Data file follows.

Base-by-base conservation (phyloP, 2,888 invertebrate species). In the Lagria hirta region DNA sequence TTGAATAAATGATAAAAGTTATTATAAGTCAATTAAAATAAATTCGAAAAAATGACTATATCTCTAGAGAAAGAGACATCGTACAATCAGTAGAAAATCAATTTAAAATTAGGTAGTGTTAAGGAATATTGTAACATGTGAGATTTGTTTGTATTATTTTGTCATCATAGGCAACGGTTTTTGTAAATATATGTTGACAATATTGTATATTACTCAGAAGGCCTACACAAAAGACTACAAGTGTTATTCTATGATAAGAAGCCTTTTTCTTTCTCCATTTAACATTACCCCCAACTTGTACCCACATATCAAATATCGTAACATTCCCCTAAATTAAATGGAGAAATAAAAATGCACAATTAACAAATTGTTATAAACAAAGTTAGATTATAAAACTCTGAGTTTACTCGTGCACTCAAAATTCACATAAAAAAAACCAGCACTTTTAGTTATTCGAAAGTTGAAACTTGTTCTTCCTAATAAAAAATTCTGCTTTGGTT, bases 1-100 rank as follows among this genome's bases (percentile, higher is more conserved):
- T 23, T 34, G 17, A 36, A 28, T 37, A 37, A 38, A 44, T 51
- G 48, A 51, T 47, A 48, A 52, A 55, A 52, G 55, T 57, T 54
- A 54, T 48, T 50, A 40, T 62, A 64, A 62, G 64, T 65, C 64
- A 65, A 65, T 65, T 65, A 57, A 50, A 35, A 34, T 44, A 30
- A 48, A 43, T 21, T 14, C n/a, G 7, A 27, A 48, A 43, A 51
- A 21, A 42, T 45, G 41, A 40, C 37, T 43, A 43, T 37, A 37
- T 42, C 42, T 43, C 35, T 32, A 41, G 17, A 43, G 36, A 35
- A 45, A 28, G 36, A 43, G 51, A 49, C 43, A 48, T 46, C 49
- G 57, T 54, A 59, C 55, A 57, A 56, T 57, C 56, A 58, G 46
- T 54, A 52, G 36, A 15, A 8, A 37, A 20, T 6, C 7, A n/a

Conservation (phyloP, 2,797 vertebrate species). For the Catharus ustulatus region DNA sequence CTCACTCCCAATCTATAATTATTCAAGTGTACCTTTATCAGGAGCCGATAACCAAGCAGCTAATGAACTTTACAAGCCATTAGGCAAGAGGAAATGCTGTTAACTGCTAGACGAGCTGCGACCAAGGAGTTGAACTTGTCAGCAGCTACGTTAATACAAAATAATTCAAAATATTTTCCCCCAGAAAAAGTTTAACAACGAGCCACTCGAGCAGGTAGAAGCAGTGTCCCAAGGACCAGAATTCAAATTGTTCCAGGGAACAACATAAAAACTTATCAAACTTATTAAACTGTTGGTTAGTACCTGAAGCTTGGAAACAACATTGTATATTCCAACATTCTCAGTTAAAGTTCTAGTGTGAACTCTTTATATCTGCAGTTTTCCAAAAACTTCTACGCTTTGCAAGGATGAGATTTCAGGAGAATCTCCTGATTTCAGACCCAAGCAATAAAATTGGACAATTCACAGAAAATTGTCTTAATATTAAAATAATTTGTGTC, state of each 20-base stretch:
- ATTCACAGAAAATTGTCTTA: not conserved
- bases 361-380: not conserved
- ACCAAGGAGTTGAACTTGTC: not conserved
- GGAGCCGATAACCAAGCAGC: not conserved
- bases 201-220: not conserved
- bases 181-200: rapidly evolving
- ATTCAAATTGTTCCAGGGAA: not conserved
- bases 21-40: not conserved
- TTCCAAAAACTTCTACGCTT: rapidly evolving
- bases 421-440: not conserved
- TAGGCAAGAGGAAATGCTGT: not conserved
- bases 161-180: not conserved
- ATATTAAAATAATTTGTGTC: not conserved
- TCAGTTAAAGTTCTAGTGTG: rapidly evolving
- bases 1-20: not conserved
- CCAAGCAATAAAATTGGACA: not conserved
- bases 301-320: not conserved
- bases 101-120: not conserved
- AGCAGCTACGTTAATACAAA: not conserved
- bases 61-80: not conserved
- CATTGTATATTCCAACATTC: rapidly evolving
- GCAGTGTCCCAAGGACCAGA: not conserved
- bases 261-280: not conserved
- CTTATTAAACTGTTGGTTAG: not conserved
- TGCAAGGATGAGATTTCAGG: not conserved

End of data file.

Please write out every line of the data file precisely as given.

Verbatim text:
Base-by-base conservation (phyloP, 2,888 invertebrate species). In the Lagria hirta region DNA sequence TTGAATAAATGATAAAAGTTATTATAAGTCAATTAAAATAAATTCGAAAAAATGACTATATCTCTAGAGAAAGAGACATCGTACAATCAGTAGAAAATCAATTTAAAATTAGGTAGTGTTAAGGAATATTGTAACATGTGAGATTTGTTTGTATTATTTTGTCATCATAGGCAACGGTTTTTGTAAATATATGTTGACAATATTGTATATTACTCAGAAGGCCTACACAAAAGACTACAAGTGTTATTCTATGATAAGAAGCCTTTTTCTTTCTCCATTTAACATTACCCCCAACTTGTACCCACATATCAAATATCGTAACATTCCCCTAAATTAAATGGAGAAATAAAAATGCACAATTAACAAATTGTTATAAACAAAGTTAGATTATAAAACTCTGAGTTTACTCGTGCACTCAAAATTCACATAAAAAAAACCAGCACTTTTAGTTATTCGAAAGTTGAAACTTGTTCTTCCTAATAAAAAATTCTGCTTTGGTT, bases 1-100 rank as follows among this genome's bases (percentile, higher is more conserved):
- T 23, T 34, G 17, A 36, A 28, T 37, A 37, A 38, A 44, T 51
- G 48, A 51, T 47, A 48, A 52, A 55, A 52, G 55, T 57, T 54
- A 54, T 48, T 50, A 40, T 62, A 64, A 62, G 64, T 65, C 64
- A 65, A 65, T 65, T 65, A 57, A 50, A 35, A 34, T 44, A 30
- A 48, A 43, T 21, T 14, C n/a, G 7, A 27, A 48, A 43, A 51
- A 21, A 42, T 45, G 41, A 40, C 37, T 43, A 43, T 37, A 37
- T 42, C 42, T 43, C 35, T 32, A 41, G 17, A 43, G 36, A 35
- A 45, A 28, G 36, A 43, G 51, A 49, C 43, A 48, T 46, C 49
- G 57, T 54, A 59, C 55, A 57, A 56, T 57, C 56, A 58, G 46
- T 54, A 52, G 36, A 15, A 8, A 37, A 20, T 6, C 7, A n/a

Conservation (phyloP, 2,797 vertebrate species). For the Catharus ustulatus region DNA sequence CTCACTCCCAATCTATAATTATTCAAGTGTACCTTTATCAGGAGCCGATAACCAAGCAGCTAATGAACTTTACAAGCCATTAGGCAAGAGGAAATGCTGTTAACTGCTAGACGAGCTGCGACCAAGGAGTTGAACTTGTCAGCAGCTACGTTAATACAAAATAATTCAAAATATTTTCCCCCAGAAAAAGTTTAACAACGAGCCACTCGAGCAGGTAGAAGCAGTGTCCCAAGGACCAGAATTCAAATTGTTCCAGGGAACAACATAAAAACTTATCAAACTTATTAAACTGTTGGTTAGTACCTGAAGCTTGGAAACAACATTGTATATTCCAACATTCTCAGTTAAAGTTCTAGTGTGAACTCTTTATATCTGCAGTTTTCCAAAAACTTCTACGCTTTGCAAGGATGAGATTTCAGGAGAATCTCCTGATTTCAGACCCAAGCAATAAAATTGGACAATTCACAGAAAATTGTCTTAATATTAAAATAATTTGTGTC, state of each 20-base stretch:
- ATTCACAGAAAATTGTCTTA: not conserved
- bases 361-380: not conserved
- ACCAAGGAGTTGAACTTGTC: not conserved
- GGAGCCGATAACCAAGCAGC: not conserved
- bases 201-220: not conserved
- bases 181-200: rapidly evolving
- ATTCAAATTGTTCCAGGGAA: not conserved
- bases 21-40: not conserved
- TTCCAAAAACTTCTACGCTT: rapidly evolving
- bases 421-440: not conserved
- TAGGCAAGAGGAAATGCTGT: not conserved
- bases 161-180: not conserved
- ATATTAAAATAATTTGTGTC: not conserved
- TCAGTTAAAGTTCTAGTGTG: rapidly evolving
- bases 1-20: not conserved
- CCAAGCAATAAAATTGGACA: not conserved
- bases 301-320: not conserved
- bases 101-120: not conserved
- AGCAGCTACGTTAATACAAA: not conserved
- bases 61-80: not conserved
- CATTGTATATTCCAACATTC: rapidly evolving
- GCAGTGTCCCAAGGACCAGA: not conserved
- bases 261-280: not conserved
- CTTATTAAACTGTTGGTTAG: not conserved
- TGCAAGGATGAGATTTCAGG: not conserved